Russia Specialist David Kerans: The West Is Trying to Drive a Wedge Between Russia and Eastern Europe
From funding “pro-democracy” NGOs to stoking violence, the West has a staggering array of tools for undermining Russia’s relationship with Eastern Europe, explains Russia specialist and author David Kerans in a recent interview.
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Is There a Problem With the U.S. Ambassador to Moscow?
Edward LOZANSKY, President, American University in Moscow
According to standard, generally accepted rules of diplomacy, an ambassador’s responsibilities include meeting officials, attending government ceremonies, receiving and analyzing reports from his staff and operatives, and sending regular correspondence back home with his/her comments and advice.
Mike McFaul, however, apparently finds this diplomatic routine too boring and does not intend to stick within its limits during his tenure in Moscow. Mike is by nature an activist who likes to work in the field and who has never concealed his dedication to the idea of democracy promotion throughout the world – despite the pretty dismal record of “color revolutions” throughout the post-Soviet space. One does not have to read all his books, just look at titles like the self-explanatory “Russia’s Unfinished Revolution,” to realize what his priorities in Russia are.
McFaul definitely understands that Russia, democratic or not, is an important international player whose help America often needs to meet global security challenges. In many observers’ view he is the chief architect of the “reset” policy to improve U.S.- Russian relations after eight years of George Bush’s disastrous presidency. At the same time he has to keep his guard up if he wishes to please many folks back home who consider the “reset” to be Obama’s greatest failure and a policy of appeasement to Moscow. To pacify those critics McFaul resorts to what is known as a “dual track policy” – that of talking both with government officials and the opposition.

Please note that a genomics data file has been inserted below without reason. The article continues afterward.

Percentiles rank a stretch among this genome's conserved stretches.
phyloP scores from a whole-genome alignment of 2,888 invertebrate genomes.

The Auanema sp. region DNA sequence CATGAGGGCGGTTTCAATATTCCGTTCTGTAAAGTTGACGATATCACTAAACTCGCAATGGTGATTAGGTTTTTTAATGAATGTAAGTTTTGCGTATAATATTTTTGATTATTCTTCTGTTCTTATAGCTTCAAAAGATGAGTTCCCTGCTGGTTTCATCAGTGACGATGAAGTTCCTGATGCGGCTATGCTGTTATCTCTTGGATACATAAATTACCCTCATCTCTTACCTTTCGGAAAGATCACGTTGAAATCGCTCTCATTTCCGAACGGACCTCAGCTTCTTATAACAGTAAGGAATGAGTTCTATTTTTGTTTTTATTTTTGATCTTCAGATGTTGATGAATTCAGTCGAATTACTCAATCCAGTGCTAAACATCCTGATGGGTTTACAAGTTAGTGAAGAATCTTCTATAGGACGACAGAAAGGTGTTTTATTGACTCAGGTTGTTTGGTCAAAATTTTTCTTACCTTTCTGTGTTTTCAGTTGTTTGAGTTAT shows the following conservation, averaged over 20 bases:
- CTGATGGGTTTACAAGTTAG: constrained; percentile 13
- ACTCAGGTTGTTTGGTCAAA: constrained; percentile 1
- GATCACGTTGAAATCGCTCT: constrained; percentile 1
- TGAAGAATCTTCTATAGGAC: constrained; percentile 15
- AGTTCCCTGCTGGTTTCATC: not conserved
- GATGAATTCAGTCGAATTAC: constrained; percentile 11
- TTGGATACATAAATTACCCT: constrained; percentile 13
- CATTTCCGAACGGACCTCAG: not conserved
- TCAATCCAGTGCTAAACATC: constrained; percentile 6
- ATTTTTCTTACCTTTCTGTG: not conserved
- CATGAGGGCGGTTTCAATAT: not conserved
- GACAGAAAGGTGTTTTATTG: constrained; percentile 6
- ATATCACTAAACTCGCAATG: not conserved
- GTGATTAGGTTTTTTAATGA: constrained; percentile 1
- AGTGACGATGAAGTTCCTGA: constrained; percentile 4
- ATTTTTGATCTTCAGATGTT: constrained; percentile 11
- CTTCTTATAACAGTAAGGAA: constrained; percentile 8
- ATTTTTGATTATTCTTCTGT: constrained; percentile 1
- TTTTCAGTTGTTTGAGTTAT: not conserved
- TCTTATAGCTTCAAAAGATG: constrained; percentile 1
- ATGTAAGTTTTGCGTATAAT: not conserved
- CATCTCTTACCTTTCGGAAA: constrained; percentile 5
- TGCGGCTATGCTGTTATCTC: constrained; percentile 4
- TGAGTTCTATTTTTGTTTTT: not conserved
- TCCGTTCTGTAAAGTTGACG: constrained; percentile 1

Torn between his own interests, an ambassador’s obligations and domestic infighting among different pressure groups, McFaul is clearly in a very difficult position. Life at Stanford must surely have been much more quiet and comfortable.
I foresaw some of McFaul’s future troubles already at the time of the nomination hearings at the U.S. Senate Committee on Foreign Relations. Having the privilege of attending those hearings, I must admit I was a little bit puzzled by his statement regarding the way he saw his future responsibilities as U.S. ambassador to Moscow. Confirming that he would do what he thought was best for America he also added that Washington was not in the business of pleasing Moscow.
Indeed, U.S. ambassadors have to care first and foremost about American interests. That goes without saying. Still, they usually do not publicly demonstrate their disregard for the country’s interests where they are posted. It is just not done. Professional diplomats can always be relied on uttering some platitudes.
Not so with McFaul. A few days ago, when asked about the meaning of Obama’s private remarks to Medvedev that were supposed to appease the Kremlin’s missile defense fears and were overheard by reporters, he bluntly said: "It means we are going to build whatever missile defense system we need." Such, mildly speaking, problematic statements may score him some points with “reset” critics –but will president Obama approve of this rhetoric?
Again, McFaul is absolutely right when he says that his job is to do what is best for America. The real question is, though, what particular role played by an ambassador will benefit America most? Searching for pragmatic and mutually beneficial approaches to common global challenges, pleasing the Mitt Romney – John McCain crowd, or hopelessly trying to reshape Russia to his liking?
Let us admit that McFaul has a tough job ahead of him and he deserves our full support and sympathy. However, if he wants to succeed in Moscow, his transition from scholar-activist to diplomat has to be completed sooner rather than later.